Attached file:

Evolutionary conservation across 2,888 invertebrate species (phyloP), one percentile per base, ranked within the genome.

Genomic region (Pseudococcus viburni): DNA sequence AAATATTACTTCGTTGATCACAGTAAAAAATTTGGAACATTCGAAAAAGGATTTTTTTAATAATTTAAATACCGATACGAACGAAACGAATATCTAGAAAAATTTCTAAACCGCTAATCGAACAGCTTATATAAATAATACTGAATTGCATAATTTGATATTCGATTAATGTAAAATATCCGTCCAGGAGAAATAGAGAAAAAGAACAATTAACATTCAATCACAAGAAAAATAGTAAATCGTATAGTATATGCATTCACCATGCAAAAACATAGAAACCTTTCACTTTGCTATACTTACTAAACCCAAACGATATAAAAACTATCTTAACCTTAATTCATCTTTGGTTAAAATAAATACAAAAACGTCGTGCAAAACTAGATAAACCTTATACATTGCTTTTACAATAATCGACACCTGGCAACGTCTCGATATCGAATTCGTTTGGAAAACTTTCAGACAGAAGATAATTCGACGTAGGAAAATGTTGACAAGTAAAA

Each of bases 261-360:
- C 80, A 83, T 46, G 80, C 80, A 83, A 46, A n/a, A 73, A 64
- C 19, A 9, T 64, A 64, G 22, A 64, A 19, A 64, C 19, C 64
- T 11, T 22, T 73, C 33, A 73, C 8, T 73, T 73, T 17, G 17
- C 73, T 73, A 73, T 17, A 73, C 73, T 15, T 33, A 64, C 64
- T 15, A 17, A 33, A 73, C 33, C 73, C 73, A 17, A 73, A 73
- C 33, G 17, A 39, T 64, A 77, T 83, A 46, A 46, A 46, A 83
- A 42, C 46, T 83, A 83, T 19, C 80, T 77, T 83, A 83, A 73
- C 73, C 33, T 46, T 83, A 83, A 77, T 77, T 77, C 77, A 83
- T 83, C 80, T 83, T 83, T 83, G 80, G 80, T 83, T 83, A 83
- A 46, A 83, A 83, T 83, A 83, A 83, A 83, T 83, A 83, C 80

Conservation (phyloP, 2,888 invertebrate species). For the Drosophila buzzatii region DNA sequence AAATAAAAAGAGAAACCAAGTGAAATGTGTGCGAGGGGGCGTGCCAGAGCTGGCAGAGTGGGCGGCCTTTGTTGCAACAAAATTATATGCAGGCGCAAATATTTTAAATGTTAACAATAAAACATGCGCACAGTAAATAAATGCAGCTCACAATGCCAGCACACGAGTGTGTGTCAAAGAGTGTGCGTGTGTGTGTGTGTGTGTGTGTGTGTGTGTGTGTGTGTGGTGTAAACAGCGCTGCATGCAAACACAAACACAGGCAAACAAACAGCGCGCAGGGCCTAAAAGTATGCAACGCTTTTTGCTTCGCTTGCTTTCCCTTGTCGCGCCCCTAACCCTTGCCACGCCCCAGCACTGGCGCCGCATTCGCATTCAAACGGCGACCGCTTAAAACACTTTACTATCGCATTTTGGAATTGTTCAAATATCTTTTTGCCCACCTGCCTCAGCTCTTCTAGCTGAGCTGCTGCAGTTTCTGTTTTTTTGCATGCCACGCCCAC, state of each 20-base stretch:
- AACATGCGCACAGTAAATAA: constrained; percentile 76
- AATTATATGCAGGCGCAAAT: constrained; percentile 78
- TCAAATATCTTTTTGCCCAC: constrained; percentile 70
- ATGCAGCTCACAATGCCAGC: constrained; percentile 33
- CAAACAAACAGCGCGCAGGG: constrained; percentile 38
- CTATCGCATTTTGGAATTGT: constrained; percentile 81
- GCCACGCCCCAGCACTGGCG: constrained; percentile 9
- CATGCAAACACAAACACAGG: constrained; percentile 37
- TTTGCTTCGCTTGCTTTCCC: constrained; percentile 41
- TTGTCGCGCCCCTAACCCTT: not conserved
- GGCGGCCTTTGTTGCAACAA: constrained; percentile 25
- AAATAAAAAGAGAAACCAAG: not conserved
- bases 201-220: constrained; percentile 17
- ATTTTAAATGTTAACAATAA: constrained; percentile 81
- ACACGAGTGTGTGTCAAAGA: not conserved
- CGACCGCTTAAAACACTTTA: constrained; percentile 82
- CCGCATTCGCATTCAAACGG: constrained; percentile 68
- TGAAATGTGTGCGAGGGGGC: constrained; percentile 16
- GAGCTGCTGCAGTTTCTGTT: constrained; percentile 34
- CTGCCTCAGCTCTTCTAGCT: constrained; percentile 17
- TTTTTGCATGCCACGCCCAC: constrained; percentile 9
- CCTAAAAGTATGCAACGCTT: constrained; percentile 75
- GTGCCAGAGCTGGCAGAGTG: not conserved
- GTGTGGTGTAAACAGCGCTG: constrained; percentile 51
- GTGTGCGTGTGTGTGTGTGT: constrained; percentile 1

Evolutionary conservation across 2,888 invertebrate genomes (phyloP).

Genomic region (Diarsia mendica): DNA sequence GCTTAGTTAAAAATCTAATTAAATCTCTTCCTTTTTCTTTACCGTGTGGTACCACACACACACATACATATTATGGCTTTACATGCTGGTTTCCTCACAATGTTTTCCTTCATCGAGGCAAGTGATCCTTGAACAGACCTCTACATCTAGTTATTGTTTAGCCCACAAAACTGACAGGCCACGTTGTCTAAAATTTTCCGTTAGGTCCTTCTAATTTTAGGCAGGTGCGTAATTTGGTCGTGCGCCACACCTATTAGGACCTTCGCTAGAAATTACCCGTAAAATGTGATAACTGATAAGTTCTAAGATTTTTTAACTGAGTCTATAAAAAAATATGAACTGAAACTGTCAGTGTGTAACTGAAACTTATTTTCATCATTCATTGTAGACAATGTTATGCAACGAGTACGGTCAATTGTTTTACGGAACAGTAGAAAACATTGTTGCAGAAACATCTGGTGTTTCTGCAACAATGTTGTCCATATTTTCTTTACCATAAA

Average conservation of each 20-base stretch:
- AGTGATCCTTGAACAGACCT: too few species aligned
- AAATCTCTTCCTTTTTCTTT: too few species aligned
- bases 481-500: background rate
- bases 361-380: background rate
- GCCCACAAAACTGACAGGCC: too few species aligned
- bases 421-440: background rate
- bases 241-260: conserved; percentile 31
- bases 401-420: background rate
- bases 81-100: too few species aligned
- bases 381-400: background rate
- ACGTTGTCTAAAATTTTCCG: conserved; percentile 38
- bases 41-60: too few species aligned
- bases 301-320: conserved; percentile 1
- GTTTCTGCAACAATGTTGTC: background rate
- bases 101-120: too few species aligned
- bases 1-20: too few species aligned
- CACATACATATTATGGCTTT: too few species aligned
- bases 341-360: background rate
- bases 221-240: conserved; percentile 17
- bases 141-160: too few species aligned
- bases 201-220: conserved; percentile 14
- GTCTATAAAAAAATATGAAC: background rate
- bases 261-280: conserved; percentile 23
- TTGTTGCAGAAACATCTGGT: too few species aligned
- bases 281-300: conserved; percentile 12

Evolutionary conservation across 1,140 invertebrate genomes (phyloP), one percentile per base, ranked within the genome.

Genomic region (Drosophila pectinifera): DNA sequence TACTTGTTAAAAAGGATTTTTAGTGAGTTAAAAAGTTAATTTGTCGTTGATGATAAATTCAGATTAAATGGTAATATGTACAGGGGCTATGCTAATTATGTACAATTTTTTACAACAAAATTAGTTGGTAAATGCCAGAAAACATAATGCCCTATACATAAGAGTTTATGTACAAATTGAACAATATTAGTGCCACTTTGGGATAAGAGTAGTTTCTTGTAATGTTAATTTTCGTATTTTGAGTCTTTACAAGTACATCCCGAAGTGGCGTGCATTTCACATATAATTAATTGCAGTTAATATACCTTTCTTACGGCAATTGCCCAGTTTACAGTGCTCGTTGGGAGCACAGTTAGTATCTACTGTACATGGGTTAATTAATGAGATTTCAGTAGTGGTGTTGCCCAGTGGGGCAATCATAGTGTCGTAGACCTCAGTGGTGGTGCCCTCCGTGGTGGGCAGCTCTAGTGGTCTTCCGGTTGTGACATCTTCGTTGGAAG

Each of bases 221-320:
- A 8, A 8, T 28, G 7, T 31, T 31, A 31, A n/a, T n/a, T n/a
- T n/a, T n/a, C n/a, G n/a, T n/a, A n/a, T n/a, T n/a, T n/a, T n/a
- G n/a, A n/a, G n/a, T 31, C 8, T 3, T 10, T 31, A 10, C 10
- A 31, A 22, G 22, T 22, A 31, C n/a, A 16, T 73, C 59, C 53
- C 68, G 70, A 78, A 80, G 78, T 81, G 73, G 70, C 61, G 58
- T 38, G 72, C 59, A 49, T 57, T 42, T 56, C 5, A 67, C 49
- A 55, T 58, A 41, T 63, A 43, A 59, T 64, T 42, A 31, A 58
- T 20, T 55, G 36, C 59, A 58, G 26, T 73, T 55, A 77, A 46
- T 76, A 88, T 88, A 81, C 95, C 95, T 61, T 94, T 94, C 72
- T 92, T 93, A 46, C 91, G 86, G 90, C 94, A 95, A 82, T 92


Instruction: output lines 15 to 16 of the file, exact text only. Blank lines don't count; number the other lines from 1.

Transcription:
- AACATGCGCACAGTAAATAA: constrained; percentile 76
- AATTATATGCAGGCGCAAAT: constrained; percentile 78